Wednesday, July 20, 2011

Day 4: Business Profiles, Microlending, and Coffee-Consultation via Skype!

In addition to holding business training sessions, Project Eden also compiled client assessment profiles of each attendee. Our short questionnaire seeks information on the type of business, its location, and the number of employees. We took information on the demographics of their best customers (eg: age, income, family size) and the means they use to promote their business (eg: word of mouth, internet, radio, etc.). Finally, we asked owners about their competition. Specifically, we wanted to know about their products/services, location, target market, etc.

This exercise was not only a way to gather information so PE can offer continued assistance after the conference is over, but so the owners can begin to brainstorm ways they can better serve their clients, increase their clientele, and achieve greater success over their competition.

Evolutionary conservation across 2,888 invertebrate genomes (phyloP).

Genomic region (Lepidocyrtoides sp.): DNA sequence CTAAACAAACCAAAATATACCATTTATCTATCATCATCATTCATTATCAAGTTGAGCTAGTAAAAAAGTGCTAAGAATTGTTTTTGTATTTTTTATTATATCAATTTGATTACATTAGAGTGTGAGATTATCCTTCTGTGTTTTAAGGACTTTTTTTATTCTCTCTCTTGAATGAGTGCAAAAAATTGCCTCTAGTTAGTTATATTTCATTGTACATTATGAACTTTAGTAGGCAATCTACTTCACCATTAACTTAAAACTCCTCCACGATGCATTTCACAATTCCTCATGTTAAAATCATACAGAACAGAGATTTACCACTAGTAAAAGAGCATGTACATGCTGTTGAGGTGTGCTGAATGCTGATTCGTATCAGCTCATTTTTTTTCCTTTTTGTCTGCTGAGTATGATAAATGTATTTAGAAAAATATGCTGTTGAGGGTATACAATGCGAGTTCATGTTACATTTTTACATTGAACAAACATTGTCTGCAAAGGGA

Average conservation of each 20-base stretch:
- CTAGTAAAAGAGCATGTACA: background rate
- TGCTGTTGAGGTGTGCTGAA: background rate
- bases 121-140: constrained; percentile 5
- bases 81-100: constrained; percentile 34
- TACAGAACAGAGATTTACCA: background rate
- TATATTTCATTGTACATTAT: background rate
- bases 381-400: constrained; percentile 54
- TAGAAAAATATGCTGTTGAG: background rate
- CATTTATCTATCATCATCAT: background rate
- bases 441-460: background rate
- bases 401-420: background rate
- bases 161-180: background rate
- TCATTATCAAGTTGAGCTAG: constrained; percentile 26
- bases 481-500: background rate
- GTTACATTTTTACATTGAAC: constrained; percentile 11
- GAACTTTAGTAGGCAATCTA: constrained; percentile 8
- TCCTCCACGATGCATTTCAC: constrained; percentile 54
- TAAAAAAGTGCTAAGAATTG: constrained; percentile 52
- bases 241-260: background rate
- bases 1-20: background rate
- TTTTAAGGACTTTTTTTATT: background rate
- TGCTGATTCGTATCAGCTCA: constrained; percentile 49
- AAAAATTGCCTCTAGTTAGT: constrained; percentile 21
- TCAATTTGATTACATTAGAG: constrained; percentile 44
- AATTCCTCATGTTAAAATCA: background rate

During our afternoon session, Georgette Jean-Louis, Chief Operating Officer of Fonkoze, a Haiti-based micro-finance institution, explained Fonkoze's services and products, and gave tips on how to prepare for a loan. Since keeping accurate records builds a lender's confidence in one' ability to not only repay the loan but use the funding for the intended purpose, participants gained even greater appreciation for the bookkeeping presentation by Ms. Evans. Our attendees were engaged and asked many questions, signaling to us their desire to use every resource available to achieve business success.

Our coffee team also had a productive breakout session, this time led by our three farmers from Baradere! Given their success with co-op farming, they taught 18 local farmers on the benefits of co-op farming and how to start one. Afterward, everyone participated in a Skype call with a small U.S.-based importer of Haitian products. He provided a technical lesson on measures they could take immediately to improve their coffee quality (eg: keeping the ground clean during the harvest to avoid infecting the trees that have yet to be harvested).

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